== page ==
The most significant event in his life came in the summer of 1950. That summer, he served as a busboy and a very pretty young lady and waitress named Bernie Brown immediately caught his eye after she spilled a tray while both worked at the famed Chatham Bars Inn in Chatham, Mass., (Cape Cod). He quickly ran over to help her clean up the spill, and that was it. He was hooked. He later proposed to her "somewhere in the woods," he fondly remembers, at Manchester By The Sea, a beautiful community they always loved to visit. It didn't take long for them to find a wonderful love together as they married Nov. 11, 1951, and had four children in an amazing marriage of 53 years.

He was a busy man in the early 1950s and 1960s. He proudly served his country as a captain and aviation supply officer with the rank of 1st Lt. in the United States Marine Corps (Quantico, Va., 1951-53, Semper Fi!), married his sweetheart, the former Bernice Helen Brown in 1951, earned his MBA at Dartmouth's Tuck Business School in 1954, and welcomed the first of four children, Gail, in 1952. All four of his children were born in different states, Gail in Miami, Fla., in 1952; Jan in Sacramento, Calif., in 1956; Parke in Hinsdale, Ill., in 1960; and Scott in Melrose, Mass., in 1962.


The Sickler family has a special fondness for Southern Rhode Island and Kingston, in particular. His parents, Parke C. Sickler and wife, Eleanor H. Sickler, relocated from Glen Ridge, N.J., first to Providence and later to Kingston, in 1955. Only about two miles from the University of Rhode Island campus, the Sickler "compound," on Hundred Acre Pond in Kingston, was the favorite meeting spot for the family from the 1950s through the mid-80s. He also loved the ocean and the family made numerous trips to Block Island (Rhode Island), Cape Cod, and many beaches on the North Shore area. The family also loved other locations they lived throughout the years, especially in Topsfield, Mass., Greenfield, Mass., LaGrange, Ga., as well as Brevard.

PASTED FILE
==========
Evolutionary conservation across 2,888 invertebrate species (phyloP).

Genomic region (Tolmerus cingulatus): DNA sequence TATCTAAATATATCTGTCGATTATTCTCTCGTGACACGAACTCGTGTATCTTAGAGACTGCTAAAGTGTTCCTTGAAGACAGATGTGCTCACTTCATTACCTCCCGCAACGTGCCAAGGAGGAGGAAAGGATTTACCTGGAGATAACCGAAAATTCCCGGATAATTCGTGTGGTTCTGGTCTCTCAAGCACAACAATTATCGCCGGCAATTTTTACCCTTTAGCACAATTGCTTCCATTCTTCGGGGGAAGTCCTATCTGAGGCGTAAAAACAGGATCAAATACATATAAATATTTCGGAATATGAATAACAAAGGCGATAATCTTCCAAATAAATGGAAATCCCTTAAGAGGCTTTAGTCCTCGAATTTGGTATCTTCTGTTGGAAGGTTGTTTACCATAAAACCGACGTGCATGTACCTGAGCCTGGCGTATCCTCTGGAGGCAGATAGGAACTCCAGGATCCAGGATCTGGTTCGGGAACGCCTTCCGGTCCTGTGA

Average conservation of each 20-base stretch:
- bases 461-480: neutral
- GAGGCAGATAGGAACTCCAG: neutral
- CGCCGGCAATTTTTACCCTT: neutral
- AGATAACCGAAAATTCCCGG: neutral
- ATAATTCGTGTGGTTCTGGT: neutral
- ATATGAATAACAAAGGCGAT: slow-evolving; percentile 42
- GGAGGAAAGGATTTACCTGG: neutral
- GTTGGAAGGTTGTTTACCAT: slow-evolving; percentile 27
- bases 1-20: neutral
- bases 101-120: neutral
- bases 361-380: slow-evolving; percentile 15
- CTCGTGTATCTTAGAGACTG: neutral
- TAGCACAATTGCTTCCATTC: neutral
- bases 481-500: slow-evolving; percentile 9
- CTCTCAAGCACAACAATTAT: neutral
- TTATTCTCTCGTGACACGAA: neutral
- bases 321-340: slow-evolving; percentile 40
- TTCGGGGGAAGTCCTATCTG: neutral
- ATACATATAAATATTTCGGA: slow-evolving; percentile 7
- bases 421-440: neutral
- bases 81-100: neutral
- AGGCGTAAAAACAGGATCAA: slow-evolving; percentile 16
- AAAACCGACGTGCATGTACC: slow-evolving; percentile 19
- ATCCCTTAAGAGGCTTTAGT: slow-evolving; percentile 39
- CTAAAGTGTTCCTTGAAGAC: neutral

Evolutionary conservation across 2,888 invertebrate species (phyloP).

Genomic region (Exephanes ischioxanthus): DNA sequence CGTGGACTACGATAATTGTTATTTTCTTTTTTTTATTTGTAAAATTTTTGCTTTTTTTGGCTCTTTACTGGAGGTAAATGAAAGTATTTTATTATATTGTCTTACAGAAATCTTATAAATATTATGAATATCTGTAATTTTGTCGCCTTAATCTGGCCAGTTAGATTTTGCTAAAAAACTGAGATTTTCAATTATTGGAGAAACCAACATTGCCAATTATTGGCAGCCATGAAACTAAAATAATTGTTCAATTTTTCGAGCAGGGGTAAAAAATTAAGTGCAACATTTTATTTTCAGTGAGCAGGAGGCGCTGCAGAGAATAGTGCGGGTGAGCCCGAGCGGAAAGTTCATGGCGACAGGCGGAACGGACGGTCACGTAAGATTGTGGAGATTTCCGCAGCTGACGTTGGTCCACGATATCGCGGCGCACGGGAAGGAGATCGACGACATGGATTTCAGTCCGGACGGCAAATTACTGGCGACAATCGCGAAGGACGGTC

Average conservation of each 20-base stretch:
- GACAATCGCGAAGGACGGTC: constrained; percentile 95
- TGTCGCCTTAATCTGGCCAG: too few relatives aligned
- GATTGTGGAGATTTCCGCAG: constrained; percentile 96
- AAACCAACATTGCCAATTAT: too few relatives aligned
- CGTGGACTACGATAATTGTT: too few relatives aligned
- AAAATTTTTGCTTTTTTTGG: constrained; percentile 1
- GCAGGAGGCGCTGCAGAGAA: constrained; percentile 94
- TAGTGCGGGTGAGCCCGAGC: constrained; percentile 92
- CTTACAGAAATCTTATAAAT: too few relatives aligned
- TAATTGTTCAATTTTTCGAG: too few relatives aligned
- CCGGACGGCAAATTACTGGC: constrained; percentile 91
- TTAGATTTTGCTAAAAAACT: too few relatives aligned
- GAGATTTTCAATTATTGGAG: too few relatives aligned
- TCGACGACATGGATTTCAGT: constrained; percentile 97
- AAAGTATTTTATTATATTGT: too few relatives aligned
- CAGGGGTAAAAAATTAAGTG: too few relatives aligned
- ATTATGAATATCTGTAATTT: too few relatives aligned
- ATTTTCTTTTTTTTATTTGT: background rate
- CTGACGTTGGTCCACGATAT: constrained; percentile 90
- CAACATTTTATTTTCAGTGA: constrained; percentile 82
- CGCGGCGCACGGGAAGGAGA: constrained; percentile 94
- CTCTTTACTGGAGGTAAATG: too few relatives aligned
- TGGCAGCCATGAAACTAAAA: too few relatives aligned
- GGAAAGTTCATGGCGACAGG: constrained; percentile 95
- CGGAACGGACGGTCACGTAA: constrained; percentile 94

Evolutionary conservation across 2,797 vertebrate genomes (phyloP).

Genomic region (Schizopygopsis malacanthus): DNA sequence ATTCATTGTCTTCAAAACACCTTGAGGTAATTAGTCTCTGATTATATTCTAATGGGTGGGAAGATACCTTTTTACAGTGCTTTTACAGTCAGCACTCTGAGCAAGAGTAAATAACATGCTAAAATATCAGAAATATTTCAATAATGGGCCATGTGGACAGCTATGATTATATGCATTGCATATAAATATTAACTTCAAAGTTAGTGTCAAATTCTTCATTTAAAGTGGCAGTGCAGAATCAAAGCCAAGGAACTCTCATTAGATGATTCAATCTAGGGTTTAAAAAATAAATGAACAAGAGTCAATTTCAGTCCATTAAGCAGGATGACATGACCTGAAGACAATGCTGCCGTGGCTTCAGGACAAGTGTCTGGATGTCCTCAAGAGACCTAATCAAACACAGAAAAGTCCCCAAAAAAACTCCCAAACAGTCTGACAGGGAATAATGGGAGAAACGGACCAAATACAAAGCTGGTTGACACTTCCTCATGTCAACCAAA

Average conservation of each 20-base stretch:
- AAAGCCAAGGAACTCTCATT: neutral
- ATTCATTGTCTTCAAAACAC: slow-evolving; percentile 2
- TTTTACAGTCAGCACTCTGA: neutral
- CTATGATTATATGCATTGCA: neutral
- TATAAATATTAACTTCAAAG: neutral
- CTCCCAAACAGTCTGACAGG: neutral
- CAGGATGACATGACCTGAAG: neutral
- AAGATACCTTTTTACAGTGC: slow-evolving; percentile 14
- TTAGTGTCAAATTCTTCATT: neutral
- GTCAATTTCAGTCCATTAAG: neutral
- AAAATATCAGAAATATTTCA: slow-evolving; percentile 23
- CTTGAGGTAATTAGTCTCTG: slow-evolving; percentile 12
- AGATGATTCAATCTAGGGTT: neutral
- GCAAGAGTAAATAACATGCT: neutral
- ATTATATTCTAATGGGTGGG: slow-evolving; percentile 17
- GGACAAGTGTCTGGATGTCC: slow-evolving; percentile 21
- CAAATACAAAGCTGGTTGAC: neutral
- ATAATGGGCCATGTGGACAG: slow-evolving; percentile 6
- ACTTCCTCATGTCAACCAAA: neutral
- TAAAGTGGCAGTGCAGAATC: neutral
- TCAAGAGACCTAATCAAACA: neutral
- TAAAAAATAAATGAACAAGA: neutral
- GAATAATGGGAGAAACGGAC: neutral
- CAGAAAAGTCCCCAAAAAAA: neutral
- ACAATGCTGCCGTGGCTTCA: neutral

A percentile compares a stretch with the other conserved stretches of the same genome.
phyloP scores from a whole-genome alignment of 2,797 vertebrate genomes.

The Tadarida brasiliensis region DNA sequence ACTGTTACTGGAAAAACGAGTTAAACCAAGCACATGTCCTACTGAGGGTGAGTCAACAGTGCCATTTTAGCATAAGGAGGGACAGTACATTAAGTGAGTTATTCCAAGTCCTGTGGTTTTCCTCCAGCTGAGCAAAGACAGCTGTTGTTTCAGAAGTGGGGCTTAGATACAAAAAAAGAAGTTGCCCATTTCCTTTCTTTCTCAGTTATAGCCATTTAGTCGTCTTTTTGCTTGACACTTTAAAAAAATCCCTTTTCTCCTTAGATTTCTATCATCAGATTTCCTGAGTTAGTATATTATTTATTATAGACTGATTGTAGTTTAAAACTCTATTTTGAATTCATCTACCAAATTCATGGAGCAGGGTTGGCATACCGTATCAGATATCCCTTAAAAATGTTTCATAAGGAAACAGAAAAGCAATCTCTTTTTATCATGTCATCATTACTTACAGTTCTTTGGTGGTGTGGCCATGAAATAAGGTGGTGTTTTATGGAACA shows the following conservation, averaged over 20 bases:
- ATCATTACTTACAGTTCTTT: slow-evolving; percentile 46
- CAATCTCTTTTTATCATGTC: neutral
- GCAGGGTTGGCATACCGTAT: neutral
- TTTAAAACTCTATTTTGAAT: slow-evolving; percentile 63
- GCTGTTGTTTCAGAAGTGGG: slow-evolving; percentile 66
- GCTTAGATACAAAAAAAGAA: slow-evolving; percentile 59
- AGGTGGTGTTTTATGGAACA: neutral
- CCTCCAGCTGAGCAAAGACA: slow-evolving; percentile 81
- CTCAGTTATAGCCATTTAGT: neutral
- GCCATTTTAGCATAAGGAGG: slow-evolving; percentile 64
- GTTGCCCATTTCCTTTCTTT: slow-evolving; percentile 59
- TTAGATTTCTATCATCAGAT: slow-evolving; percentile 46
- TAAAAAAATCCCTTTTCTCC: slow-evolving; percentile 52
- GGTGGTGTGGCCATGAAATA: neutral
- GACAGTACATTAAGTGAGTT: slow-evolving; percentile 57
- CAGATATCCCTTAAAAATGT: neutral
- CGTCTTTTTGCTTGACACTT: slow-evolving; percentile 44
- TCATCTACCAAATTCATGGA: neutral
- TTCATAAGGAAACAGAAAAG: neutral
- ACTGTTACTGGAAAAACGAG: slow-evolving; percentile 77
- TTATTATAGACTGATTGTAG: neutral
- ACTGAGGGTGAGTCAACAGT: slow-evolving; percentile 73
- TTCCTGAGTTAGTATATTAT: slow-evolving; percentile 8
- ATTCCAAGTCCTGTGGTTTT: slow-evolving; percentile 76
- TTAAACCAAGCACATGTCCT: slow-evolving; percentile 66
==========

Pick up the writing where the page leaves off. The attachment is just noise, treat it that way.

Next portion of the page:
In addition, he loved to take his family to Fenway Park for Boston Red Sox games, including a number of games in the 1967 Impossible Dream World Series season, Boston Bruins hockey games at The Boston Garden when they won two Stanley Cups (1970, 1972), as well as multiple trips to The Garden for the Ringling Bros. Barnum & Bailey Circus.

They also loved to vacation in Bermuda and enjoyed multiple trips through the years while the grandparents, Parke C. Sickler and Eleanor, as well as Bernie's parents, Roger W. Brown and Mildred A. Brown, had their loving hands full with the care of the four children born in the 1952-1962 decade.

Following his MBA graduation from Tuck Business School in 1954, he began a four-decade long corporate and business management career spanning across the United States of America. His first job in 1954 was with the Campbell Soup Co. in Camden, N.J., Chicago and Sacramento, Calif. (1954-1960); Elliott Industries in Cambridge, Mass. (1960-62); USM Corporation in Boston and Lynn, Mass .; as well as Henniker, N.H. (1962-72). He then worked in management for Erving Paper Mills in Erving, Mass .; Brattleboro, Vt .; and plant manager in LaGrange, Ga. (1972-87). After Georgia-Pacific Corporation (GPC) acquired Erving in 1987, he worked for GPC until his retirement in June 1991. During his time with the USM Corporation, he was chosen by his company to attend the Harvard Business School Advanced Management Program in 1968.